Though we should all stand behind police officers as individuals, policing in this country, on a policy level, has become far-too corrupt as it turns towards revenue-generating efforts. Fines that were once meant to discourage behaviors are now used to generate revenue for small towns reliant upon “speed traps” and out-of-towners who cannot or will not fight traffic tickets.
On a federal level, we can see the inherent abuse present in asset forfeiture policies. Such policies that allow federal bureaus to seize banks accounts, houses, cars and other assets operate opposite of our Constitutional premise of due process.
By seizing property before having been found guilty of any crime, police are operating under a pretense of “guilty until found innocent,” an exact inversion of our constitutional rights.
While the goal is laudable- making sure that criminals cannot set themselves free using the fruits of their nefarious endeavors- any who support the Constitution should vehemently reject this premise.
Now, as if asset forfeiture laws were not egregious enough, police are now being equipped with the capability of stealing money from citizens on the spot without any oversight or even without filing criminal charges.
It sounds like something that could never happen in America, but it’s happening right now.
Law enforcement agencies in Oklahoma have already begun using special devices that allows police to swipe a prepaid card and access the account and the money therein.
The Oklahoma Highway Patrol (OHP) has already rolled-out 16 Electronic Recovery and Access to Data Machines, known by the acronym ERAD, in May.
One contract obtained by Oklahoma Watch states that the Oklahoma Department of Public Safety will pay ERAD Group $5,000 for implementation and $1,500 for training on how to use the devices. In addition, ERAD Group will also receive a “processing fee”of 7.7% of all money seized using the readers. That incentive to seize also mimics Oklahoma law, which allows police and prosecutors to keep up to 100% of the proceeds from forfeited property, even if the owner was never convicted or indicted. Records obtained by the Institute for Justice show that in 2012, 70% of all forfeiture expenditures in Oklahoma funded salaries for law enforcement….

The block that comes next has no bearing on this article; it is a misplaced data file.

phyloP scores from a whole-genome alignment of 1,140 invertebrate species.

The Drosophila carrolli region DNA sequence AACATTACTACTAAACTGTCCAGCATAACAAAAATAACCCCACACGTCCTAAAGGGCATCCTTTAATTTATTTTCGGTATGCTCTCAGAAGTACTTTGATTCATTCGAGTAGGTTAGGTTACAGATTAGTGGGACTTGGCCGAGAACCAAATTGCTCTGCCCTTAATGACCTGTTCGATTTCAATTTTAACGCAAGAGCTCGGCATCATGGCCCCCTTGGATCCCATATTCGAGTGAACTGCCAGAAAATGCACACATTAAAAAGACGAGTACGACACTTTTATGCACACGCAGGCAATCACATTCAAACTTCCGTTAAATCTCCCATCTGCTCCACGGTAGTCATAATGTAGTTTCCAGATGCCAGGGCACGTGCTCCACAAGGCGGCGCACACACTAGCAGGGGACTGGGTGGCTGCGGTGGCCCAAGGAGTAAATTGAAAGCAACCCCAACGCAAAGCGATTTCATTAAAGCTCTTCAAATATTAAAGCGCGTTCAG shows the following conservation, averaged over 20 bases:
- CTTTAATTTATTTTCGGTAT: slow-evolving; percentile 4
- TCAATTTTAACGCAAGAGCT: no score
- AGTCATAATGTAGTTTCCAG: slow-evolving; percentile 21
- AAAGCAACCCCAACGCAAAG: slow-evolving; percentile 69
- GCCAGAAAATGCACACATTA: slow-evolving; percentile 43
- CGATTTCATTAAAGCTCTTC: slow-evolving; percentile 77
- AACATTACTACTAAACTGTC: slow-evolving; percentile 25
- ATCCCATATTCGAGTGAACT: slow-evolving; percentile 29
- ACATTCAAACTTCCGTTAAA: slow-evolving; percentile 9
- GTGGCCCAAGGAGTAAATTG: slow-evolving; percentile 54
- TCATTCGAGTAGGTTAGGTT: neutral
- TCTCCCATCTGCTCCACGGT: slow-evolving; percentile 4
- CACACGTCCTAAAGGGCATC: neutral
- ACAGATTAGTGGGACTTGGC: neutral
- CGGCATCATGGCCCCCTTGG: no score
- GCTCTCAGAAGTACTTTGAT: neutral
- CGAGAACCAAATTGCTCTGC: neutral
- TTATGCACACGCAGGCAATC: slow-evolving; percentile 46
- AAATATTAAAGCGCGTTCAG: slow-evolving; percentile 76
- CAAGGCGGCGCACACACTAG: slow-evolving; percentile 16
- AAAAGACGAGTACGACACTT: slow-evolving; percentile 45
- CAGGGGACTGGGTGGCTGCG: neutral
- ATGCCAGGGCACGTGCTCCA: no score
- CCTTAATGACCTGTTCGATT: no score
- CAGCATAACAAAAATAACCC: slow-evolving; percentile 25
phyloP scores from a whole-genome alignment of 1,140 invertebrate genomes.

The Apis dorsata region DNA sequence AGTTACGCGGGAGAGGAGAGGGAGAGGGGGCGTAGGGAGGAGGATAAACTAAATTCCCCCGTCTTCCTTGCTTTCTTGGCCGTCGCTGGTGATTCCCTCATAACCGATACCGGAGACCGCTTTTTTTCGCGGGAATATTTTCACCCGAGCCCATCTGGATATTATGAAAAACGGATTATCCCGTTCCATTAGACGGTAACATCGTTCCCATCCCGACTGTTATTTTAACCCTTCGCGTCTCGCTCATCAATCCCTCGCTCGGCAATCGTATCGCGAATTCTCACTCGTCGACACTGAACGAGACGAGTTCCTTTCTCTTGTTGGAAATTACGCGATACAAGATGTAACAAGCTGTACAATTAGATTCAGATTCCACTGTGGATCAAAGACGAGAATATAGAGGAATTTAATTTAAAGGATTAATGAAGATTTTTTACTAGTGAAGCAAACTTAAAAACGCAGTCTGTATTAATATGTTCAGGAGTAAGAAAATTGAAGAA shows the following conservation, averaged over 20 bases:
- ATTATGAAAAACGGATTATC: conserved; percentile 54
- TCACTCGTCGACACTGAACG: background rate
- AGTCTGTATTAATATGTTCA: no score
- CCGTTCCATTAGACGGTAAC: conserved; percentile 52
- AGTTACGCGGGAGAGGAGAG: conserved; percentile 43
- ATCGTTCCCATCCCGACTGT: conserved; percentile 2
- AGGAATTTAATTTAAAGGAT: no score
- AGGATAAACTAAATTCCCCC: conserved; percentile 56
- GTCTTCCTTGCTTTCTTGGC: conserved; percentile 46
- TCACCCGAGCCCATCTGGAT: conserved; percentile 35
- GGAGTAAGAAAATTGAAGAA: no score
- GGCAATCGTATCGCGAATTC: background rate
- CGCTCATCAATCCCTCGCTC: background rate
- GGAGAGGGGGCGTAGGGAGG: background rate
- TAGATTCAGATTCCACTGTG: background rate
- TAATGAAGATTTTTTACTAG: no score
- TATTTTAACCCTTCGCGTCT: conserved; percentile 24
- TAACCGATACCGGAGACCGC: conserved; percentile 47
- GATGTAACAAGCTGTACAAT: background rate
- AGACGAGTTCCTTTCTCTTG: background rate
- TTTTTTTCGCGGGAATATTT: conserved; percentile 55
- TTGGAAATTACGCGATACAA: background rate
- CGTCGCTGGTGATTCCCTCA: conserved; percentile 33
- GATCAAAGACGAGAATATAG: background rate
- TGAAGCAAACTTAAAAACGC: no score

ERAD devices originated with a “prime development contract” awarded by the Department of Homeland Security, which claimed drug runners and couriers were increasingly turning to prepaid cards as an alternative to transporting cash. According toERAD Group:
Even with probable cause, [customs officials] had no way of identifying the card value, freezing the funds or seizing the money at the point of arrest. ERAD-Prepaid™ solved that problem by condensing a process that takes many days, weeks or months into one that takes a few seconds…
A presentation by ERAD Group President T. Jack Williams even claimed that “individuals do not have privacy rights with magnetic stripe cards” and that a police scan of those cards “does not violate an individual’s fourth amendment rights.”
According to OHP, the devices have not yet been used to seize money. However, OHP officials appear to be gearing-up for the inevitable literal highway robbery.
“We’re gonna look for different factors in the way that you’re acting,” Oklahoma Highway Patrol Lt. John Vincent told local News 9. “We’re gonna look for if there’s a difference in your story. If there’s some way that we can prove that you’re falsifying information to us about your business.”
“If you can prove that you have a legitimate reason to have that money it will be given back to you. And we’ve done that in the past,” Vincent assured.
To summarize: Oklahoma now has armed men and women encountering citizens, seizing their money and declaring that if these uncharged individuals can demonstrate a good reason why they should have their money, they may receive it back.
So, armed people can stop citizens, steal their money without providing due process and this is different from armed robbery how, exactly?
That this could happen in America is astonishing and very frightening.